NYC Parks and Columbia Announce Partnership on City of Water Day
On July 15, City of Water Day, NYC PARKS and Columbia University’s Climate School held an event at Morningside Park’s pond to officially launch their partnership study that seeks to identify approaches to containing and preventing harmful algal bloom in the City’s parks. City of Water Day in New York City annually advocates for a climate resilient New York, especially related to water.
“Waterbodies aren’t just nice to look at—they play a critical role in our city’s ecology by providing habitats for urban wildlife and contributing to a healthy ecosystem. What better way to celebrate City of Water Day than to kick off this partnership with Columbia Climate School to study the algae in the Morningside Park pond?” said Manhattan Parks Commissioner Anthony Perez. “Partnerships are key to everything we do at Parks, and I’m excited to see opportunities for the community to get involved and learn more about the ecology of our parks and waterbodies.”
President of Columbia University Minouche Shafik said, “On New York City Water Day, we are proud to shine a bright light on our partnership with NYC Parks to study and find solutions to harmful algae blooms, one of which has long plagued Morningside Park’s pond. One of Columbia’s missions is to apply academic expertise to real world problems and build partnerships with individuals, our community, and organizations beyond the academy. There is hardly a better example of this than the work we will do in our neighboring Morningside Park, providing hands-on learning opportunities for students at local schools while engaging our Morningside Heights and Harlem community partners. I want to especially thank NYC Parks and the Friends of Morningside Park for their longstanding partnership, which we celebrate today.”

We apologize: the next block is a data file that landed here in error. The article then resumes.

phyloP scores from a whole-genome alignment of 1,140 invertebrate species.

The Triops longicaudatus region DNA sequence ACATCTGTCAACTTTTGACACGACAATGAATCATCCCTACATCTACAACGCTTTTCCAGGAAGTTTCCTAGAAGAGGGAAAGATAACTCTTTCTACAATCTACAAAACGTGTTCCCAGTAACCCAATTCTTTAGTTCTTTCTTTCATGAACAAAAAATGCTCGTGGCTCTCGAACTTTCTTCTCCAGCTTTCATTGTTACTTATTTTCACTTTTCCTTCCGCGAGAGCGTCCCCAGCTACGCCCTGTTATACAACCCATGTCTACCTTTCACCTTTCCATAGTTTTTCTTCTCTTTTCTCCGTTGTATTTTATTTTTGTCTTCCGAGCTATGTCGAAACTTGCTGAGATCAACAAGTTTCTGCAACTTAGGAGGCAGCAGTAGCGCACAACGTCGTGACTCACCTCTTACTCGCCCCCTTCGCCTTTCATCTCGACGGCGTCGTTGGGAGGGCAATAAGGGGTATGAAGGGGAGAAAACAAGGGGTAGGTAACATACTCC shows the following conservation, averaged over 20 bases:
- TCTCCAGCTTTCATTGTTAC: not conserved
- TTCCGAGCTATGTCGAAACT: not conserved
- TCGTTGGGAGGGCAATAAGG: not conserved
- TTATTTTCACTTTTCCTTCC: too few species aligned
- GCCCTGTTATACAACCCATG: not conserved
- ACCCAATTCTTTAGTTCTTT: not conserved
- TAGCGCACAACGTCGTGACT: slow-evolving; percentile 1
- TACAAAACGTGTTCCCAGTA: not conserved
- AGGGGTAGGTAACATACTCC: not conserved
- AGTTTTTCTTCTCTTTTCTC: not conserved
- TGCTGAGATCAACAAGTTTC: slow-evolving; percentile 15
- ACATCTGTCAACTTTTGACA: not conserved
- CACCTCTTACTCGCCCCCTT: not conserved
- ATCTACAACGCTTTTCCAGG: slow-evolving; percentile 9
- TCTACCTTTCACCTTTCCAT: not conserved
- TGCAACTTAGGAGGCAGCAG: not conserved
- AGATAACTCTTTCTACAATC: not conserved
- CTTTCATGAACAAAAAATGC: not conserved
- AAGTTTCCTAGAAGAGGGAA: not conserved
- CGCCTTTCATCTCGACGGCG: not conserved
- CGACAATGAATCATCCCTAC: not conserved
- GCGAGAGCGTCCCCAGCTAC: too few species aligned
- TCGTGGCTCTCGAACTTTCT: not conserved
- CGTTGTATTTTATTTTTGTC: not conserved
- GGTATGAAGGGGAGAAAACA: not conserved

Morningside Park sits east of Columbia University's campus and has enjoyed a long partnership with the University. Each year the Morningside Lights parade takes place in September with the park community, and NYC Parks staff collaborates with Columbia's community for volunteer activity, programming ideas, and public safety efforts.
NYC Parks created a working group to study the pond in 2021 that included Columbia academics. In 2022, the first study was initiated from that working group, which confirmed the high level of toxicity of the harmful algae bloom (HAB). There is no known solution for HABs.
NYC Parks will now collaborate with scientists at Columbia University's Climate School to work to improve the condition and possibly find a solution. Columbia's Climate School is the nation’s first climate school and the leader of educating future climate leaders, supporting groundbreaking research, and fostering essential climate solutions from the community to the planetary scale.
Joaquim Goes, professor of biology and paleo environment at Columbia Climate School’s Lamont-Doherty Earth Observatory, said, “Columbia Climate School scientists have been working to find solutions to HAB outbreaks in large coastal and open ocean water bodies. The Morningside Park pond affords an ideal test bed for us to work collaboratively with students and local communities to find solutions to the HAB problem that is increasingly afflicting many of our city's larger ponds and lakes.”
At the event, scientists took water samples and allowed the public to view the algae and other micro-organisms under a microscope. NYC Parks Wetlands Team within the Natural Resources Group also provided pamphlets and other educational materials. Friends of Morningside Park will work with both NYC Parks and Columbia University for the duration of the study to engage the local residents in community science opportunities and in the solution effort.